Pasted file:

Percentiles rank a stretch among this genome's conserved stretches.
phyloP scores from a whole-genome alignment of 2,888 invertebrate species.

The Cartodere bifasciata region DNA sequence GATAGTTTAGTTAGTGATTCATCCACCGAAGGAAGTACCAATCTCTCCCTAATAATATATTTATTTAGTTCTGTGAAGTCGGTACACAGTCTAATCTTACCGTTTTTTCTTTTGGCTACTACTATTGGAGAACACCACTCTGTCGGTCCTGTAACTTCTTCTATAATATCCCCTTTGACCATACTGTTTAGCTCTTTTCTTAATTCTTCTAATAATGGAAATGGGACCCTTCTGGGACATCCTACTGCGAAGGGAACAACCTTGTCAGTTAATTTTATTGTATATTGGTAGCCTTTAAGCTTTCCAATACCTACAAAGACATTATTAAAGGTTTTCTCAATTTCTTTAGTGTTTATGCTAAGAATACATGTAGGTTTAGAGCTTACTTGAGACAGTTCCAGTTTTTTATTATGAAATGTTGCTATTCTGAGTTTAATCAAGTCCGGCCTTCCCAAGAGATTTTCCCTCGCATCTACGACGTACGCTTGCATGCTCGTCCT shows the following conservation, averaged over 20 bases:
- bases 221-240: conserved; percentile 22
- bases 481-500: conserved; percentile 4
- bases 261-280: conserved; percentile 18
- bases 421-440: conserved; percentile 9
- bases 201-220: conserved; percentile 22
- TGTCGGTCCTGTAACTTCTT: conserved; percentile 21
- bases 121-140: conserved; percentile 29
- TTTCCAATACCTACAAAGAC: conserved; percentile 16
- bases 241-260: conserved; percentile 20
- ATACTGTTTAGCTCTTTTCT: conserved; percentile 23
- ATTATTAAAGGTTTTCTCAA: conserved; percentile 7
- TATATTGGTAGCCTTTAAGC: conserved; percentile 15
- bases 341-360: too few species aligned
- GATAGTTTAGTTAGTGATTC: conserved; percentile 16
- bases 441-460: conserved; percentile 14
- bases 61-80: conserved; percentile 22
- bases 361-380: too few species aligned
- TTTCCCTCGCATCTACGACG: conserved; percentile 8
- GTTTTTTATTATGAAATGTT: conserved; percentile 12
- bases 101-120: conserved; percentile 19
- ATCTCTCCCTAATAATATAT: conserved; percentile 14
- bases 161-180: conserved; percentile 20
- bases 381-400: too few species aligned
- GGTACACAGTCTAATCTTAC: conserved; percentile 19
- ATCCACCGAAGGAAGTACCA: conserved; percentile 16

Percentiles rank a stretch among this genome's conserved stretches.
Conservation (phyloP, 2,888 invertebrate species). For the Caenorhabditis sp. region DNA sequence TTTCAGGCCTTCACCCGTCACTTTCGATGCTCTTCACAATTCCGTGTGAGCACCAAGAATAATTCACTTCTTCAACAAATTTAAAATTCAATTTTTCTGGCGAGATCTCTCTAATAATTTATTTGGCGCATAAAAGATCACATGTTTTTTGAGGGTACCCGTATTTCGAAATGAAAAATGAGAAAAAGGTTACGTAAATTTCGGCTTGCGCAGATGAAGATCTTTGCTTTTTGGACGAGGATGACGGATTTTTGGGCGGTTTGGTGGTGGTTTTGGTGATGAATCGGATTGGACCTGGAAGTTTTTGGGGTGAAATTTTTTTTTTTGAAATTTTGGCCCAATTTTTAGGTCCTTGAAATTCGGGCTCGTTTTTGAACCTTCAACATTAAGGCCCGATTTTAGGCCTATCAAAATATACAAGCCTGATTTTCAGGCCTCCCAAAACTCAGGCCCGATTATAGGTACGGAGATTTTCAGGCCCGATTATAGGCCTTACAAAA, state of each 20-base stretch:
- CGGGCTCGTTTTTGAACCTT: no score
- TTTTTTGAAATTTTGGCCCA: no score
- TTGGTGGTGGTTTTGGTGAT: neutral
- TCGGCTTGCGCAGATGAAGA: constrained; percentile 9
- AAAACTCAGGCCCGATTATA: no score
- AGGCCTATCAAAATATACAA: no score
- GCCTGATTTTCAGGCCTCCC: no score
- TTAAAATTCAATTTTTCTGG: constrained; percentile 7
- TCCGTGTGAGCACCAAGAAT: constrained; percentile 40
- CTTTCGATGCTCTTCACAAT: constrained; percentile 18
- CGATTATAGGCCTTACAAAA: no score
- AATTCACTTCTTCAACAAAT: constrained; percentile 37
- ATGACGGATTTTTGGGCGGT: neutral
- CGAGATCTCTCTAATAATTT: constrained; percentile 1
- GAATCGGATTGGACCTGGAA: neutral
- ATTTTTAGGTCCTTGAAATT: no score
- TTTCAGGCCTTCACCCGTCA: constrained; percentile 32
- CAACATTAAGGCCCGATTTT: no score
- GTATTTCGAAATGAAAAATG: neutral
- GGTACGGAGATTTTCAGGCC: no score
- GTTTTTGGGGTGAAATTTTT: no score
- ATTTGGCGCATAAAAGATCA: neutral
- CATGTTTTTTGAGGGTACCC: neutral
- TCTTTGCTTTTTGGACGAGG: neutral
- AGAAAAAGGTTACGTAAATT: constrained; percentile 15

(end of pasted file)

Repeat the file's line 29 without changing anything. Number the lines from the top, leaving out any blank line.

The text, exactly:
Percentiles rank a stretch among this genome's conserved stretches.